los angeles

Posts Tagged ‘los angeles’


You Can Check Out Anytime You Want, But…

Los Angeles.

Over ten years ago, I was told by my family that we were moving to LA. I wasn’t very happy about this. Aside from not wanting to leave my home, to leave it for Los Angeles? I’m not even sure what preconceptions I had about the city, I just knew I definitely did not want to live there.

Once I arrived, all I thought about was leaving. Aside from just missing my home (and native) land, every other city I visited seemed cooler. Seattle, Chicago, Vancouver… they all have so much character. And not just character, but pride! Every resident of those cities radiates such love for their home. The same can be said for Boston, San Francisco, New Orleans, and just try to shut a New Yorker up about how incredible the Five Boroughs are.

The question is, who feels proud to live in LA? Who defends it? Southern California has an abundance of beautiful locations, but not many of them fall in Los Angeles County. We’ve got unbreathable air, a sun-blindedly bland sky, a sprawling cityscape, and quite possibly the most clinical downtown skyline imaginable. Insult LA all you want and you won’t find much of a fight. Fake? We agree. Corporate? We agree. Artless? We agree.

So why is it that I never want to leave?

The more time you spend in LA, what you begin to realize is that you aren’t the only one that doesn’t belong here. No one belongs here. That’s what we all have in common. New Yahkers can brag about their city all they want, but you know what? It’s easy to feel at home in New York. Feeling at home in LA is a challenge. You have to work to find your place here. You have to struggle through the depression of our unchanging seasons and achingly monotonous architecture. And that bonds all of us far more than living in an obviously “cool” city could.

I love Los Angeles. It’s gorgeous. It’s atmospheric. It’s one of the most truly and originally American places you’ll ever find. You won’t gasp how beautiful it is while your plane is touching down like you might in a typical tourist trap city. No, with LA, you have to get to know it.

Once you do, you can never leave.

Sax Bomb

i’m never gonna dance again
guilty feet have got no rhythm
though it’s easy to pretend
i know you’re not a fool

should’ve known better than to cheat a friend
and waste the chance that i’ve been given
so i’m never gonna dance again
the way i danced with you

A (Concrete) River Runs Through It

Los Angeles takes a lot of flak for any number of things that we don’t much need to delve into here. More than most any other city I can think of, L.A. is maligned by people who have never even set foot in any of its innumerable boroughs. Los Angeles is that ubiquitous. With so many haters, the onus is on just about anyone to play defense. Randy, the Red Hots, and even The Atlantic have done some legwork. It’s Goodosphere’s turn. We like a challenge, so we’ll go for defending the mighty sinuous Los Angeles River.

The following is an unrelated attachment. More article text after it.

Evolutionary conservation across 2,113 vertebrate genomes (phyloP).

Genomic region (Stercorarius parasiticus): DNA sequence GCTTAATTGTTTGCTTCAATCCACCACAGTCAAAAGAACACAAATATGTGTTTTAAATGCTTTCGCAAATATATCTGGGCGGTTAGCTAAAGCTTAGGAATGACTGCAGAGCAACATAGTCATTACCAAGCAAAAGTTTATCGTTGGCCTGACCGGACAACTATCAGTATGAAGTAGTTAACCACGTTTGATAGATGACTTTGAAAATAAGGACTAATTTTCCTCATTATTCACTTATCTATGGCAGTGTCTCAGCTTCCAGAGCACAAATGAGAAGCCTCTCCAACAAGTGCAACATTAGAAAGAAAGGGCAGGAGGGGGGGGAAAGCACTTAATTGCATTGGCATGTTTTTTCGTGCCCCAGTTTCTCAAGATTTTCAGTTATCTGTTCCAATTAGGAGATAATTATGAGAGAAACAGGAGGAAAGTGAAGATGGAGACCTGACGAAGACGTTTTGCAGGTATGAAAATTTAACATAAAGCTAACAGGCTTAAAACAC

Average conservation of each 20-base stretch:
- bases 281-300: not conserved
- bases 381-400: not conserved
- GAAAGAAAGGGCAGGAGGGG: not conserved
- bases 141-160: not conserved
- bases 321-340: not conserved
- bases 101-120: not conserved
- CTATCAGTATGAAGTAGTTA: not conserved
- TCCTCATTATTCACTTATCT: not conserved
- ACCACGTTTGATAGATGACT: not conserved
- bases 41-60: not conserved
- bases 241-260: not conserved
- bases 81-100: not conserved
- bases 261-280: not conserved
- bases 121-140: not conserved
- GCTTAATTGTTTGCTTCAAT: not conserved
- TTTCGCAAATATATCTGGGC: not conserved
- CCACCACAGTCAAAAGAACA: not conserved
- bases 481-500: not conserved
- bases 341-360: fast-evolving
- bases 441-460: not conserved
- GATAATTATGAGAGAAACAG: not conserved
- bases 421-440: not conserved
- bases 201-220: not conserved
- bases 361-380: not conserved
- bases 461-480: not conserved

Flickrer kla4067

People talk smack about L.A.’s river. They go, “It’s concrete like that song!” “It’s barren like warm apple pie.” “It’s unsightly like Gibraltar.” Maybe it is those things, sometimes. But when the whipping boy isn’t being flogged, it’s busy saving its city’s ass from infrequent, though fully possible floods.

The river is also a critical part of Los Angeles’ history. Before the concrete was poured and the tags were tagged, the banks were natural and the river united an ever-expanding metropolis. The concrete may have enabled people to think of the artery as a canvas, dumpster, or chicken court, but some folks still put up the good fight to remind us.

Recently, said pugilists scored a big win. As reported by the Los Angeles Times, back in 2008, the Army Corps of Engineers was “preparing to adopt new regulations that would have stripped much of the L.A. River watershed of Clean Water Act protections.” When resident engineer Heather Wylie heard of the Corps’ plans, she leaked some incriminating docs and took to the World Wide Web to conduct some research. She found out that if navigable, a body of water qualifies for special protections. When there’s a Wylie, there’s a way.

She contacted one George Wolfe, the eventual founder of L.A. River Expeditions. Together, they began planning a three-day kayaking trip through the Los Angeles River. I know what you’re thinking. Did they bring enough water to fill the river, first?

It turns out, the river flows, “Only on a couple of stretches was it necessary to carry their kayaks. On some stretches, they zipped through the narrow, two-foot-deep low-flow channel, which felt a bit like a ride at Disneyland.”

It really felt like Disneyland once the EPA caught wind of the flotilla. Two weeks ago, the federal appendage ruled the Los Angeles river “traditional navigable waters.” Ergo, the river is now entitled to a series of protections under the Clean Water Act.

To celebrate, California’s governor took to the river with a cunning teen for an elaborate game of cat and mouse (click for motion):

Bourne to Run

Yesterday, LAPD attempted to capture one Brian Alexik in his ‘high-rise Los Angeles penthouse’ but were unsuccessful. Why, you ask? In the words of Deputy Chief Mike Downing, LAPD Counter-terrorism Bureau, Mr. Alexik “escaped like Jason Bourne“.

Photo of fugitive Brian Alexik courtesy of Universal Pictures.

Fleeing the scene with duffel bags in tow, Mr. Alexik left behind sophisticated counterfeiting equipment, stacks of realistic counterfeit bills, several passports under different aliases, a cache of AK-47s, and a telescope pointed at the nearby Federal Reserve building in Los Angeles.

Most sinisterly, Alexik is said to be from New Jersey.

Read the full story at KTLA.